6 Ways 5G Will Impact Mechanical Engineering
The faster speeds and lower latency of 5G will significantly impact design, including virtual reality and rapid prototyping.
Below are six ways 5G will impact mechanical engineering:
1. Smarter Operations
Manufacturers are constantly looking for ways to boost efficiency and innovation by improving connections between people, equipment, and devices, especially through IoT technologies such as AI, machine learning, and robotics. “5G will help enable the concept of Industry 4.0, where factories will have much better flexibility using 5G, or even a 5G private network, to connect and operate on the factory floor,” said Fram Akiki, president of Joun Technologies, a technology consulting firm.
2. Improved VR
Because of 5G’s much faster speeds, virtual reality (VR) will be able to operate without a wired connection. In addition, the motion sickness that sometimes accompanies VR that is caused by the higher latency of 4G will be eliminated, allowing for the creation of more effective VR products. For example, the low latency of 5G will enable haptic applications like remote surgery that were previously impossible to accomplish due to the delay between a surgeon’s hand movement and the remote actuator response.
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3. Design Freedom
5G will enable the creation of many new applications or the integration of existing products that were not possible before. Engineers will be able to develop faster and smarter devices for a variety of industries. “The higher bandwidth and low latency will transform existing applications and will likely create new ones that have yet to be imagined,” said Shawn Carpenter, senior product manager at Ansys, a provider of engineering simulation and 3D design software.
4. Improved Digital Twins
5G will make digital twins more capable, providing faster data capture from IoT sensors and data analytics. Digital twins offer engineers virtual tools for managing assets and resources while improving performance. Not only will 5G enhance the effectiveness of digital twins in real-time, but 5G-enabled digital twins can also be used to assess the impact of 5G implementations.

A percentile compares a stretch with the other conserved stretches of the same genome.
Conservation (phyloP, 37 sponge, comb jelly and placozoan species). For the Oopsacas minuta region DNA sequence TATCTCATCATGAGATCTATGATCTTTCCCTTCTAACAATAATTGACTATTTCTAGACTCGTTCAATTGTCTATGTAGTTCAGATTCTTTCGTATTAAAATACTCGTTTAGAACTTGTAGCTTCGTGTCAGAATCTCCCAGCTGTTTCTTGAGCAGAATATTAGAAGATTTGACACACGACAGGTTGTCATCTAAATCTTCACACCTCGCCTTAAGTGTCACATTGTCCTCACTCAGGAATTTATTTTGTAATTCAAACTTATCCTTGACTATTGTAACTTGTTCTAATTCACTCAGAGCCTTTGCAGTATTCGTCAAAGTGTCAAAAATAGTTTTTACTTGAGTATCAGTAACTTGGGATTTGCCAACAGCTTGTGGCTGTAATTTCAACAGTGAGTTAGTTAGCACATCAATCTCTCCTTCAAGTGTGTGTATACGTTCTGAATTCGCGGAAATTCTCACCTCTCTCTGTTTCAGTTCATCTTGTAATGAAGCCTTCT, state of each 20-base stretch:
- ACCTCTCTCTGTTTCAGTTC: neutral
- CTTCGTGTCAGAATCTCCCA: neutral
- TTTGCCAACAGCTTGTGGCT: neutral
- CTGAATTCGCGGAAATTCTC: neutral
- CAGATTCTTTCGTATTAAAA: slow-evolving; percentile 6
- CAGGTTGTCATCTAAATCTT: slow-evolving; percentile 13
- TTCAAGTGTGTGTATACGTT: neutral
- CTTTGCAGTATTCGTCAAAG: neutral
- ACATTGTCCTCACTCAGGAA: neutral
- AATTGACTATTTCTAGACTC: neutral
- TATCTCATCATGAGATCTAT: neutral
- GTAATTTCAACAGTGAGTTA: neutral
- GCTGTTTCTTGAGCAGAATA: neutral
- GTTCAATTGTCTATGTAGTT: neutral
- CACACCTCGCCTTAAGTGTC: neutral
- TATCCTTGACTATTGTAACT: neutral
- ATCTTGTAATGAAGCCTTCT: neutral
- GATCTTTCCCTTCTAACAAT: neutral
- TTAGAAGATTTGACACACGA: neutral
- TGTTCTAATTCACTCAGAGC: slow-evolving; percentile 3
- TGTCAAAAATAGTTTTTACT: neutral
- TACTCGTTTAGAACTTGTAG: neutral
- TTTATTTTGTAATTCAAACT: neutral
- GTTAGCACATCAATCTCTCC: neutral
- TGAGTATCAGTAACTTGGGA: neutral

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5. Remote Teamwork
Communication can be a challenge when half the team is in an office, and the other half is operating remotely off-site. IT and communication platforms can be clunky, inefficient, or slow in sharing files or other large data transfers. 5G optimizes data flow, file-sharing, and real-time communication, improving collaboration, engagement, and decision-making.
6. Faster Prototyping
Speed of production and speed to market are critical objectives for manufacturing companies. Rapid prototyping is essential for achieving these goals. 5G can vastly speed up conventional subtractive machining methods or the additive manufacturing methods that are used to make production-ready prototypes. 5G can also help workers operate multiple stand-alone 3D printers simultaneously and control the prototyping process remotely.
Making It HappenThe transition to 5G will not be quick or easy. The full rollout could take up to 15 years because the new infrastructure required to support 5G is complex, expensive, and still being developed. Estimates vary, but most experts agree that telecom companies will need to spend $1 trillion to upgrade their existing 4G networks.
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More companies, government agencies, and academic institutions are establishing 5G research centers to speed this process up. For example, an innovative 5G “living lab” center called NineTwelve Convergence at Purdue University features state-of-the-art 5G networking and wireless connectivity. Companies can partner with Purdue University researchers to develop their 5G technologies. The center will be the first in the U.S. to provide full-suite development and testing capabilities, revolutionizing the speed at which products get to market while minimizing risk and reducing development costs. “Our 5G lab will be another key component in creating the nation’s first fully-integrated testbed at scale for innovators, companies, and key stakeholders,” said David Broecker, chief innovation and collaboration officer for Purdue Research Foundation.
Mark Crawford is technology writer based in Corrales, N.M.